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This week advocates were focused on issues like immigration and aviation and had a lot to say about it. But that's not all. This Policy Pulse also includes some bonus content: an exclusive conversation with Global ID's COO Vadim Slavin and Countable's CEO Bart Myers on the future of digital identity, illuminating the intersection of technology and human rights and emphasizing the vital role advocates play in shaping responsible digital landscapes.
- Judge Blocks Biden's Asylum Ban
- Digital Identities with Global ID x Countable
- BILL: Should We Invest in U.S. Aviation?
A specific topic had our advocates' attention all week:
Judge Blocks Biden's Asylum Ban
- A federal judge has blocked a rule that allows immigration authorities to deny asylum to seekers at the U.S.-Mexico border without applying beforehand or seeking protection in transit countries before they reach the U.S.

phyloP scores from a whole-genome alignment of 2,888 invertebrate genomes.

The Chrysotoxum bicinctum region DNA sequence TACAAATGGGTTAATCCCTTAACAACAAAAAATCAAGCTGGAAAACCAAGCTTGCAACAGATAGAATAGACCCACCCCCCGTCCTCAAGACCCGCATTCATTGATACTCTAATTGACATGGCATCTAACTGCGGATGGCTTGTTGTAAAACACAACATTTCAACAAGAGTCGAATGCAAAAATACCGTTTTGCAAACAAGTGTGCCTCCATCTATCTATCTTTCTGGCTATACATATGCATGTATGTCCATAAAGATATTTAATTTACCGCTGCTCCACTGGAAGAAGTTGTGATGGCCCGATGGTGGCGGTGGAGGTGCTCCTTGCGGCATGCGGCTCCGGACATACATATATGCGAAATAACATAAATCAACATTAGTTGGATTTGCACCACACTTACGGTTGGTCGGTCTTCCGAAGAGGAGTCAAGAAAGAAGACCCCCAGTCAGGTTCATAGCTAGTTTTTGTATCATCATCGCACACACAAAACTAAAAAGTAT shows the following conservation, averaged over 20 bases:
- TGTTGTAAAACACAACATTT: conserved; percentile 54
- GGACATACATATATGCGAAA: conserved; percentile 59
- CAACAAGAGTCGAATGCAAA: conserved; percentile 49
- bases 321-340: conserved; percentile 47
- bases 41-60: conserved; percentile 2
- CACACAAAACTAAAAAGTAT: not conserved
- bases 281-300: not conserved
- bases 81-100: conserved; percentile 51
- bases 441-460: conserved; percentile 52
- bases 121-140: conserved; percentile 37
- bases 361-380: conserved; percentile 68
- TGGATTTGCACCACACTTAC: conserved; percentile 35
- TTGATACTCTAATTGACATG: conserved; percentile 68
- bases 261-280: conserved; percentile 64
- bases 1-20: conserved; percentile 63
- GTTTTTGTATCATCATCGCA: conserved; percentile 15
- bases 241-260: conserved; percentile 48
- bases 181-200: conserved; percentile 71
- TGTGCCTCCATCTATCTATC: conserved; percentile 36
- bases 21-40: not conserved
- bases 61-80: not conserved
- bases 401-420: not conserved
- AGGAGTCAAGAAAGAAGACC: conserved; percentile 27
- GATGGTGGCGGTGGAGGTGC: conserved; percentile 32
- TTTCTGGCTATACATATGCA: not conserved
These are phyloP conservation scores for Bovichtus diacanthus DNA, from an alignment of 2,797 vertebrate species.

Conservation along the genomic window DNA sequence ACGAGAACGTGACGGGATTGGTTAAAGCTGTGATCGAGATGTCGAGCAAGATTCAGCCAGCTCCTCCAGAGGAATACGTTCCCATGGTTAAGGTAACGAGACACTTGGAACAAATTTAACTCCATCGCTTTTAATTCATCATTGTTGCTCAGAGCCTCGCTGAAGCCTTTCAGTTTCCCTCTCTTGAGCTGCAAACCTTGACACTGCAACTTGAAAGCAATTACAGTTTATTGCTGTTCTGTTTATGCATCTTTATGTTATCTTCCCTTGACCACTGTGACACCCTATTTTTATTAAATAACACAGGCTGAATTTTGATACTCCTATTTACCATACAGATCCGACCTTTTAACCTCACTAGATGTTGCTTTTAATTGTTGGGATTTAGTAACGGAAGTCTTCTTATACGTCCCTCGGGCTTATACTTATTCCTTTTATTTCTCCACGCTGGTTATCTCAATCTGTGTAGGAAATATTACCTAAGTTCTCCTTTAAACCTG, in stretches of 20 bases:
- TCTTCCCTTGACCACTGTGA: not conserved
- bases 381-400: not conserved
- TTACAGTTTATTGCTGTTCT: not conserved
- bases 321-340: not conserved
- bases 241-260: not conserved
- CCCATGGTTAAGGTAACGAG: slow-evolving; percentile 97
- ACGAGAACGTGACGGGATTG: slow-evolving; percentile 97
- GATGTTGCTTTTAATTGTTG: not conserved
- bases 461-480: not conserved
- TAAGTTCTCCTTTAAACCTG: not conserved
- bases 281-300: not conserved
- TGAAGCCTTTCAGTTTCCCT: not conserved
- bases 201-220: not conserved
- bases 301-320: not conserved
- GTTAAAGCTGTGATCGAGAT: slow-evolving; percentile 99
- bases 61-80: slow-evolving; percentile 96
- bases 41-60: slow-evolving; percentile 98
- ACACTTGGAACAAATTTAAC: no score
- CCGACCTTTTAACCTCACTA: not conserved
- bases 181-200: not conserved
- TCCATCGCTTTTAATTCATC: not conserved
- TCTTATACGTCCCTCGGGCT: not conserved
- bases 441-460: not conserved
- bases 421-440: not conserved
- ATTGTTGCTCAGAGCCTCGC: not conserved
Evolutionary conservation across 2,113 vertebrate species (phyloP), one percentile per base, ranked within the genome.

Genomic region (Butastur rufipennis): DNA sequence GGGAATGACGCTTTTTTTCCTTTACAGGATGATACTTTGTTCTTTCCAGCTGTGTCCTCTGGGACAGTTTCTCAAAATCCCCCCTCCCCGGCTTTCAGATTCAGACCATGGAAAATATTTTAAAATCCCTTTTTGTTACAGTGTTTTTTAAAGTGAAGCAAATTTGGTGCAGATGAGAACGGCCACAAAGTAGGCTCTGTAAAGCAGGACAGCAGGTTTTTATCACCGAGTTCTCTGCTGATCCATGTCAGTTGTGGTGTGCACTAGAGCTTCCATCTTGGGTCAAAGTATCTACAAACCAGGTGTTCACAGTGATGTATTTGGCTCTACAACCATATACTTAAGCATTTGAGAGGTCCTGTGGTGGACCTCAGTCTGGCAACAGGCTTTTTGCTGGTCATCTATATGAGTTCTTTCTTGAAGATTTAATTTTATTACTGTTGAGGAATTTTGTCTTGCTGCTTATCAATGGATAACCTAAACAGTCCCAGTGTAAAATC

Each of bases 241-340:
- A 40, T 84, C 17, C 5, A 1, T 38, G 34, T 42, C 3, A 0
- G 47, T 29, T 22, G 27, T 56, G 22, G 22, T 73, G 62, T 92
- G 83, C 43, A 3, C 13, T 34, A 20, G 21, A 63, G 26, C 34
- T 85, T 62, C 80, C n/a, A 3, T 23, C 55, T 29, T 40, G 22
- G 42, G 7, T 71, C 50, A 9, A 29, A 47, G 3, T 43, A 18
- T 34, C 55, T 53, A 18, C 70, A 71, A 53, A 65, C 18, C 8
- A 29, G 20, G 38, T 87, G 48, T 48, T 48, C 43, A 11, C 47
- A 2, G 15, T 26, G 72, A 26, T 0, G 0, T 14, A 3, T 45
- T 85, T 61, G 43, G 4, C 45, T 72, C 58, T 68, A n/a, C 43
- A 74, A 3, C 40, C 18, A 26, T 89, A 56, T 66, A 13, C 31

- U.S. District Judge Jon Tigar from the Northern District of California, an Obama appointee, delayed his ruling from taking effect for 14 days, which will give the Biden administration time to appeal. Tigar stated that "the Rule — which has been in effect for two months — cannot remain in place."
- The Justice Department immediately appealed the order and requested that it be put on hold while the case is heard. The agency said it's confident that Biden's asylum rule is lawful.
- Judge Tigar's ruling eliminates one of the Biden administration's key enforcement tools, which came into effect after the coronavirus-based Title 42 expired in May. The rule imposes limits on migrants seeking asylum via the border, with limited exceptions, such as minors traveling alone.
- The American Civil Liberties Union (ACLU) argued that the asylum rule violates a U.S. law that protects the right to asylum, regardless of how or where migrants enter the country. The group argues that the rule forces migrants to seek out asylum in countries that do not have strong human rights records.